The various tools can do some neat things that you might not realise. Here is a list of cool things they can do.

For more specific details on what each tool can do, go here

Things all tools can do

All tools can read off a network with the following formats:


The tools can also read from stdin using the following URIs:


All tools can write to a network with int:, ring: or pcapint:, or to standard out with pcapfile:-, pcap:- or erf:-

Investigate what is in a trace

 tracepktdump erf:trace.erf    

NOTE: You probably want to pipe the output through a tool like less for any non-trivial trace.

Get some stats about a interface/trace

  tracertstats int:eth0

Substitute int:eth0 for pcapfile:trace.gz to produce stats on a trace.

Get more detailed stats on a trace

  tracesummary pcapfile:foo.pcap.gz
  tracereport pcapfile:foo.pcap.gz
  tracertstats pcapfile:foo.pcap.gz

Note that tracereport/tracesummary waits for its input to complete, since an interface never completes it won't ever finish tallying results.

Converting traces

See ConvertingTracesets

To merge two directions back into one file

  tracemerge -i pcapfile:foo-combined.gz pcapfile:foo-in.pcap.gz pcapfile:foo-out.gz

To concatenate traces together

  tracemerge erf:out.gz erf:in-1.gz erf:in-2.gz erf:in-3.gz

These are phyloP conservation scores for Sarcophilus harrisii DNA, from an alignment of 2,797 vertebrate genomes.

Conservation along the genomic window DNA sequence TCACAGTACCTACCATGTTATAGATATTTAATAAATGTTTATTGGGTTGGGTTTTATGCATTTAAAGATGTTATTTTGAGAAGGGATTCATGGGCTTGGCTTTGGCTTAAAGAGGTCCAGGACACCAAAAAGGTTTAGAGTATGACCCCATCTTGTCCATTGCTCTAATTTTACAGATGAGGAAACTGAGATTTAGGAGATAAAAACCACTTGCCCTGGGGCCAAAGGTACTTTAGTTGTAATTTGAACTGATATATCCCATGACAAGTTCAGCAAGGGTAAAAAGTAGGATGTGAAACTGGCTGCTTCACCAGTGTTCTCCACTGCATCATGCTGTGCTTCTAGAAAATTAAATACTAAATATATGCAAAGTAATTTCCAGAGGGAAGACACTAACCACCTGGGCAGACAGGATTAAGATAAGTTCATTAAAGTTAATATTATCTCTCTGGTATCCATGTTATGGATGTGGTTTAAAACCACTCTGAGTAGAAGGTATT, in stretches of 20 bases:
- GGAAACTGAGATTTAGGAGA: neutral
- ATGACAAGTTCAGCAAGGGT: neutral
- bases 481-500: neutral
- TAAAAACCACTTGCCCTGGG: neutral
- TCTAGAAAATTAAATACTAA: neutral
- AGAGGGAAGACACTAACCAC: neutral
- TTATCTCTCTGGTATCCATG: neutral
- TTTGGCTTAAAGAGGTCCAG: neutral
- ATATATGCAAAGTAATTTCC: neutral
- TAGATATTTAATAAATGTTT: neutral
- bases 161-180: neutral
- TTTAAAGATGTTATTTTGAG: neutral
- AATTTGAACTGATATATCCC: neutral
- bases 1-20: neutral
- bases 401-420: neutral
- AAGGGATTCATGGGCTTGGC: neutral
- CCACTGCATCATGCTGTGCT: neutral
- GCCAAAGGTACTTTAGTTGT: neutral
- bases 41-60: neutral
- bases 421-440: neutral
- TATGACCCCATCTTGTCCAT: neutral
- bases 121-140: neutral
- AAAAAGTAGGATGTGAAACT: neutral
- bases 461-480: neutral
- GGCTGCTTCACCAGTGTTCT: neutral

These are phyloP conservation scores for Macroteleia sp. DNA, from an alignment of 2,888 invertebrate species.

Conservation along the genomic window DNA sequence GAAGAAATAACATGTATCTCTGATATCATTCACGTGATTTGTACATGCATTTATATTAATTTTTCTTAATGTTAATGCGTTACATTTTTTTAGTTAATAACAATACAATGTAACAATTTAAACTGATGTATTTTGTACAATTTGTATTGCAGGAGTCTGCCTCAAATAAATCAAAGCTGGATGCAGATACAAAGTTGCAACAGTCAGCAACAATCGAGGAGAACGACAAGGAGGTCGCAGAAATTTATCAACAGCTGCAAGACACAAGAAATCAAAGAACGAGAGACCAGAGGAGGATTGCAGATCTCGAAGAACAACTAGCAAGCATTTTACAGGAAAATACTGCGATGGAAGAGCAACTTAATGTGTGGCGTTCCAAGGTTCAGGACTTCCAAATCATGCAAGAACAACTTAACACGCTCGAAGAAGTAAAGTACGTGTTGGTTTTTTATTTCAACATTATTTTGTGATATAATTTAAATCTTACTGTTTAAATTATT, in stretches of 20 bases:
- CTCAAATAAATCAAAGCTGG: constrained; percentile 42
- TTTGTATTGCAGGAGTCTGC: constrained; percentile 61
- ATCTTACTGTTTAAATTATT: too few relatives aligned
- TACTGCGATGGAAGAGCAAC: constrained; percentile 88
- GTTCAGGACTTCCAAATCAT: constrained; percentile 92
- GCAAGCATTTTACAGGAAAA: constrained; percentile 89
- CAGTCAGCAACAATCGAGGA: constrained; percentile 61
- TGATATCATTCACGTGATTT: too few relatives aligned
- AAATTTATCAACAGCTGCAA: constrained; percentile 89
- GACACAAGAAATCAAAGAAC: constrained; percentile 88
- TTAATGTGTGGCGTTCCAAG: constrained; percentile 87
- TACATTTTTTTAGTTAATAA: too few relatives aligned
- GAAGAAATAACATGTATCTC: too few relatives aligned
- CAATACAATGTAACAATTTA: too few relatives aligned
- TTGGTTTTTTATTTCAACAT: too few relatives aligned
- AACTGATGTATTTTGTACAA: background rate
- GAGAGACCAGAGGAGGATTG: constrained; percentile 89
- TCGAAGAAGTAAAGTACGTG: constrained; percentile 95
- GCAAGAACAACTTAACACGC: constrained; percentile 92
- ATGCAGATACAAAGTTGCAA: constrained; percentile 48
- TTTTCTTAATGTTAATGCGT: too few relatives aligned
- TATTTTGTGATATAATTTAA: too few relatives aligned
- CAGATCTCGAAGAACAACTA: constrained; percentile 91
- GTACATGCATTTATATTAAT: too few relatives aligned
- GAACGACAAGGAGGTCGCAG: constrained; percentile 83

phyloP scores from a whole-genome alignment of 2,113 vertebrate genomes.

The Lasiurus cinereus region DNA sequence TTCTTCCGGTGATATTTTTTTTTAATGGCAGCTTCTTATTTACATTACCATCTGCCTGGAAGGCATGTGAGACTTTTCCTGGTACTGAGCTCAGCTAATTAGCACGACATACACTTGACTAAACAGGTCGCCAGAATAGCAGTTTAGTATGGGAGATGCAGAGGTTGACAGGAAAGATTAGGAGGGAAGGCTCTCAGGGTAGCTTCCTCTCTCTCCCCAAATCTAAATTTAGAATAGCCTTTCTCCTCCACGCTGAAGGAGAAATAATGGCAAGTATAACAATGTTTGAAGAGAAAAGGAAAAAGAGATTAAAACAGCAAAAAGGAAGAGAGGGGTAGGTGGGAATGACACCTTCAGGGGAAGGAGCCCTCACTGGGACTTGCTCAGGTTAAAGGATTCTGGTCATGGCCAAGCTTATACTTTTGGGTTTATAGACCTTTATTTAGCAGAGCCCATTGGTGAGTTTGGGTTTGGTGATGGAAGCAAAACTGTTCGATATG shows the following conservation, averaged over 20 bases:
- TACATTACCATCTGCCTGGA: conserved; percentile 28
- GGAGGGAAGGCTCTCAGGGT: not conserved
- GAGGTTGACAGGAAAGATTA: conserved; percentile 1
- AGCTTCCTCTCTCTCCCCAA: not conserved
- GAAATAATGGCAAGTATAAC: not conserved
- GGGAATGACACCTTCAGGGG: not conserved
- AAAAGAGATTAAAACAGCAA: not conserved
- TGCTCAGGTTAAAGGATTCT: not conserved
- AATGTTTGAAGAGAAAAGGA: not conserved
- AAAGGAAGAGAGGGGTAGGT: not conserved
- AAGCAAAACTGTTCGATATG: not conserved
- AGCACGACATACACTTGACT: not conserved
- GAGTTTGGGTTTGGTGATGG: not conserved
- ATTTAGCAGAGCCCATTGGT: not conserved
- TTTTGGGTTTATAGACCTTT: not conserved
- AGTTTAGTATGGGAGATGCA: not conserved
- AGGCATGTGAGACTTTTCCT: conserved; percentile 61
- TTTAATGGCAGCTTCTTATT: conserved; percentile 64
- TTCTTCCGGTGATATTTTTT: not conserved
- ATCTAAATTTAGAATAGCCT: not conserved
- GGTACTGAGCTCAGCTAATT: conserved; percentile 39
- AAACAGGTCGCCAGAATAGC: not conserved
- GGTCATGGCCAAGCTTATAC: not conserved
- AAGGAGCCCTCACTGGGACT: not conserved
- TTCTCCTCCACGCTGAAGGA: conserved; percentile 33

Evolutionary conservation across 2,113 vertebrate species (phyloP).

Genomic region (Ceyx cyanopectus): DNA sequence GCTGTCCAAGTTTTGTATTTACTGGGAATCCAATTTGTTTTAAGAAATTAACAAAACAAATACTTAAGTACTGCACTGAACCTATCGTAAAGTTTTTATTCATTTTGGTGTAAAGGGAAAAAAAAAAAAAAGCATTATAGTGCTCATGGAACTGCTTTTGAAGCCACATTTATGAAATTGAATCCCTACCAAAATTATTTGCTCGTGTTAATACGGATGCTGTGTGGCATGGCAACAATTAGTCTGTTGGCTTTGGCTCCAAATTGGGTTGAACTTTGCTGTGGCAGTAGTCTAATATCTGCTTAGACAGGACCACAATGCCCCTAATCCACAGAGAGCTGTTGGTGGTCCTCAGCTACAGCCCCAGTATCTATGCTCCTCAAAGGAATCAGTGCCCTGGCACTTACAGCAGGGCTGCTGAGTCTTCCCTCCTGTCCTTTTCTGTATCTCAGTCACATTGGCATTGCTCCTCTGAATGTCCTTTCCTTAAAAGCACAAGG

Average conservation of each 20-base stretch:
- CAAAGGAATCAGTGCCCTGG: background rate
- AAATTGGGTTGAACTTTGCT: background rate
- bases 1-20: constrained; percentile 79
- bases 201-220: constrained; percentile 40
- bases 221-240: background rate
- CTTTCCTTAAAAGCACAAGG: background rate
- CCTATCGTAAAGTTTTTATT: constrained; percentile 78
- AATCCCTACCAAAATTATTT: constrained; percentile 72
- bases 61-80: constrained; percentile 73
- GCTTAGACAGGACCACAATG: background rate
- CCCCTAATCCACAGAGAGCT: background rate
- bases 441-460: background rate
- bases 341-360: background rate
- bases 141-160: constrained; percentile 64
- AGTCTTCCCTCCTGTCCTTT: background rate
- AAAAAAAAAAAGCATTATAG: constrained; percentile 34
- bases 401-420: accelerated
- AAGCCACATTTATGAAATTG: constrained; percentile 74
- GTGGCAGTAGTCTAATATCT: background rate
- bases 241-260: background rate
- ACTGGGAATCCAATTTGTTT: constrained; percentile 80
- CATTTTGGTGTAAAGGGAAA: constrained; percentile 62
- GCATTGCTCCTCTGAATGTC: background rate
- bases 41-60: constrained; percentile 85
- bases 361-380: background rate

Capture a trace file

 traceconvert int:eth0 pcapfile:foo.pcap.gz

Substitute pcapint: for int: if you are not using Linux.

To capture with a filter:

 tracefilter int:eth0 'port 80' pcapfile:foo.pcap.gz

To capture with file rotation, filtering and anonymisation:

 traceanon -sd -c 'foo' int:eth0 pcapfile:- | tracesplit --filter 'port 80' --interval 300 pcapfile:- pcapfile:foo.pcap.gz

This isn't smart enough to do snapping, or anything an advanced capture suite would do. If you need more advanced capturing software use wdcap.

To replay a trace

Warning, this will replay the trace exactly as it was captured -- including IP headers, link level headers, etc.

 traceconvert pcapfile:foo.pcap.gz int:eth0

Speed up trace processing on a dual processor machine

On a dual processor machine you can do decompression on one CPU and the trace processing on another. Having a buffer in between the two will decouple them and get even more cpu usage out of them. At WAND we use the command line:

 zcat tracefile.erf.gz | bfr | ./tool erf:-

NOTE: Libtrace now natively supports threaded IO in 3.0.7, so this is no longer necessary!

1:1 NAT from one IP range to another

This will map on eth0 to on eth1.

 tracefilter int:eth0 'src' pcapfile:- | traceanon -s -p pcapfile:- int:eth1
 tracefilter int:eth1 'dst' pcapfile:- | traceanon -d -p pcapfile:- int:eth0
Last modified 8 years ago Last modified on 12/17/12 11:45:32